Thirty-five nurses at Dublin's Mater Hospital are trapped in a "visa limbo" due to administrative delays in the work permit system, according to nursing unions. The Irish Nurses and Midwives Organisation (INMO) and SIPTU said the staff in question have been warned that they may not be able to work in Ireland any longer, as they have not received crucial documents from a Government department.
It is unclear how many other people and sectors are affected by the delays in processing work permits and visas.
The claims come as the Psychiatric Nurses Association announced that its 6,000 members have voted by 95% to take industrial action up to and including strike action in the New Year because of shortages of nurses in the health service.
The 37,000 strong INMO will reveal its ballot result tomorrow.
It has already warned of potential 24-hour stoppages, though actual industrial action is unlikely before mid-January at the earliest. The INMO said the 35 Mater nurses, many of whom have been working here for several years, provide specialised life-saving care.
However, they may not be able to work in Irish hospitals during the pressurised period this winter, as they have not received official letters confirming that their skills are needed.
The union blamed administrative delays in the Department of Business, Enterprise and Innovation and the Irish Naturalisation and Immigration Service.
INMO Industrial Relations Officer Albert Murphy said it was deeply unfair to put nurses into a visa limbo so close to Christmas, adding that they deserved the certainty that they will still have jobs.
He said that while there was a huge shortage of nurses in Ireland, it seems highly skilled staff were being locked out due to what he called a bureaucratic backlog.
He said the Government's left hand did not know what the right hand was doing, as while the Department of Health was spending millions on agency nurses and overseas recruitment to plug staffing gaps, the Department of Business, Enterprise and Innovation was forcing qualified nurses out.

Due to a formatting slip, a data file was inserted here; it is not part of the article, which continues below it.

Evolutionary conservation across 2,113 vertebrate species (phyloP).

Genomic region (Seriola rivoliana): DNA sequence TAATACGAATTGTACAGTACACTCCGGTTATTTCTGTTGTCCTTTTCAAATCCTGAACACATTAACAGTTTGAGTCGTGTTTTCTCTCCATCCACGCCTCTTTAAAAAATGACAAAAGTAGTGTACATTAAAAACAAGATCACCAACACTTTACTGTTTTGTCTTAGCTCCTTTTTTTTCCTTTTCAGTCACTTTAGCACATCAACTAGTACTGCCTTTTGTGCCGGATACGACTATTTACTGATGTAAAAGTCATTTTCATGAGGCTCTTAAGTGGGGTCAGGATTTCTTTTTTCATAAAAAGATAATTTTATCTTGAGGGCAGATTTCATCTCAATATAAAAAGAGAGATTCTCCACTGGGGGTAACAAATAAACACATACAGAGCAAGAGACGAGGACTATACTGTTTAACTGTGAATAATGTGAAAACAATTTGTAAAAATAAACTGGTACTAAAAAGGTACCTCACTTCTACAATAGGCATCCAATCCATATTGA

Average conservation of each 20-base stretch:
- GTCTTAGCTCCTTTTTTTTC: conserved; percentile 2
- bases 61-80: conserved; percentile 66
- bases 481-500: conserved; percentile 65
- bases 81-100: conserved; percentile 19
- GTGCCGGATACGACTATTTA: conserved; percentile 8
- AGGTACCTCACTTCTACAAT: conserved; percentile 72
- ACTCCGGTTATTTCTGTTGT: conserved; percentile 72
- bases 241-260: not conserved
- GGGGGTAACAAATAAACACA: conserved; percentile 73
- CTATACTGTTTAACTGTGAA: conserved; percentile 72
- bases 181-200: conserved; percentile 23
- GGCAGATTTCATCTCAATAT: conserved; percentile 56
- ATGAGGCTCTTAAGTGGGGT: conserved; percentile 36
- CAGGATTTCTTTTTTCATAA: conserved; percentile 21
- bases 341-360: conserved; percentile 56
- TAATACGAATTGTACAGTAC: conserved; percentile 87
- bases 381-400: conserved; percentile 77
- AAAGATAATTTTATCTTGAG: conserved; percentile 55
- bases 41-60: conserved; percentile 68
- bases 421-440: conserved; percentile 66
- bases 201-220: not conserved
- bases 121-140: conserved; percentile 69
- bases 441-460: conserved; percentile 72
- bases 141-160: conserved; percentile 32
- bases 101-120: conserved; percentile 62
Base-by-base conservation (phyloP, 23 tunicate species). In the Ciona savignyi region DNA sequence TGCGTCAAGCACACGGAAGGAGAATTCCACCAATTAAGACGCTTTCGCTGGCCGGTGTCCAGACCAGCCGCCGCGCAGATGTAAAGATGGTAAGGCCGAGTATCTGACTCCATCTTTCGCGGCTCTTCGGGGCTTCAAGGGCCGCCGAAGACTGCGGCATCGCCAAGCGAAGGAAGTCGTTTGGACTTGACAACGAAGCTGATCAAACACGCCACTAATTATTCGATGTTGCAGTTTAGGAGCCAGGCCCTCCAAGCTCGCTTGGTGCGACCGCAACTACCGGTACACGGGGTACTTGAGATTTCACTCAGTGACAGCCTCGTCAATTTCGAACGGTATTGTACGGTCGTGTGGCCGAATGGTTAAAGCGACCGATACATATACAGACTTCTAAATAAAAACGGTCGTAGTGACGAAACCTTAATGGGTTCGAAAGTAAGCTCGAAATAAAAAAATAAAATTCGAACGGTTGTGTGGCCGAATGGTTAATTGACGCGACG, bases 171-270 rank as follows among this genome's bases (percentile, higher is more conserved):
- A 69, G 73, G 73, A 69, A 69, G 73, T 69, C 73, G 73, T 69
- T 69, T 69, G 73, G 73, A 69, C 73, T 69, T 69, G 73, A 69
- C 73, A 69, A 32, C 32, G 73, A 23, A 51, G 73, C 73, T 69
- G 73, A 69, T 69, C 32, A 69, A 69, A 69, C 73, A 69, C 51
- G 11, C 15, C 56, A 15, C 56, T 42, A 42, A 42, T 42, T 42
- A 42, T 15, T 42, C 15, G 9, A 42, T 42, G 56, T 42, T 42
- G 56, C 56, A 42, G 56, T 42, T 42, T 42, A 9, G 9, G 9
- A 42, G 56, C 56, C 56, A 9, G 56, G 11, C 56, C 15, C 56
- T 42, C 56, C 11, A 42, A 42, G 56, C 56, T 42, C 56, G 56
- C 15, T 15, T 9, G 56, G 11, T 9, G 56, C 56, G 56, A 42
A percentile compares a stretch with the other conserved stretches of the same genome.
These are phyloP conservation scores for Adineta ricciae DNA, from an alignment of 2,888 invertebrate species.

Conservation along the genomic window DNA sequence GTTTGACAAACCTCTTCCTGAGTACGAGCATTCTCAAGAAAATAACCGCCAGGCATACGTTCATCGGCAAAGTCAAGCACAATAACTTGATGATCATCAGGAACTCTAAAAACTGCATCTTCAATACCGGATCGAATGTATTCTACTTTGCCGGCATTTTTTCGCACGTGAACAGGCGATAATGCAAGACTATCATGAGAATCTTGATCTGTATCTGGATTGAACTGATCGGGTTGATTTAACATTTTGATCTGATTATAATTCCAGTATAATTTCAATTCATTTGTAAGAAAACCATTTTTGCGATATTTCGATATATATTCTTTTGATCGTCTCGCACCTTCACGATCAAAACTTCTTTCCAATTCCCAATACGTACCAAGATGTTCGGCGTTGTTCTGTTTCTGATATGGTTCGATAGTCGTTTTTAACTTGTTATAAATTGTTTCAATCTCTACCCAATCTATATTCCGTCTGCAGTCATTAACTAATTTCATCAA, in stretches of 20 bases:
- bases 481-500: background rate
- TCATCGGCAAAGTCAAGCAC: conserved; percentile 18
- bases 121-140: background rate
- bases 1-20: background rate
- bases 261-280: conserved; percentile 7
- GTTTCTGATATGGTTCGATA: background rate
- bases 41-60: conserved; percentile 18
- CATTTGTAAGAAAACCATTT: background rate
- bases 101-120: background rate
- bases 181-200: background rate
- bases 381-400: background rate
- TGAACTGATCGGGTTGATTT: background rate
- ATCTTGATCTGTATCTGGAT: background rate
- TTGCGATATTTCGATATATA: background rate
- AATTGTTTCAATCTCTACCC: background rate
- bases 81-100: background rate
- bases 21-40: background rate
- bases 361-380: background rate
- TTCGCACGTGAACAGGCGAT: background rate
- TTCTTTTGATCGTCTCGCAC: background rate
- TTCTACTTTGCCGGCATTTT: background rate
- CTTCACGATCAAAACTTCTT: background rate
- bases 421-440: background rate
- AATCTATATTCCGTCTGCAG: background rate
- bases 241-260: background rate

He urged Minister for Health Simon Harris to contact the Minister for Business Enterprise and Innovation and sort out the mess urgently.
SIPTU Organiser John McCamley echoed those calls, and described removing nursing staff from critical areas because of backlogs as an "unnecessary self-inflicted wound".
In a statement, the Department of Business Enterprise and Innovation acknowledged that the current processing time of 12 weeks for a support letter for a Stamp 4 immigration is "not acceptable".
It said that by the end of November, the Employment Permits section had received 15,500 applications this year - up 27% on the same period last year - resulting in longer processing times.
In November alone, the Employment Permits section decided on more permit applications (1,678) than during any month in the past ten years, of which 1,504 were approved.
The current waiting time for a standard application is 12 weeks, down from a previous peak of 16 weeks.
For the "Trusted Partner" category, the delay has fallen from a peak of seven weeks to five.
The department said that while these processing times compared favorably internationally, they are below the department's target of two weeks for Trusted Partners, and four weeks for standard applications.
It is taking steps to rectify the situation, and hopes to have it resolved by the end of January 2019.
It has assigned additional staff to the Employment Permits section, with a fast track training programme, as well as introducing operational changes, streamlined processes and ICT solutions.
By Ingrid Miley
Industry and Employment Correspondent
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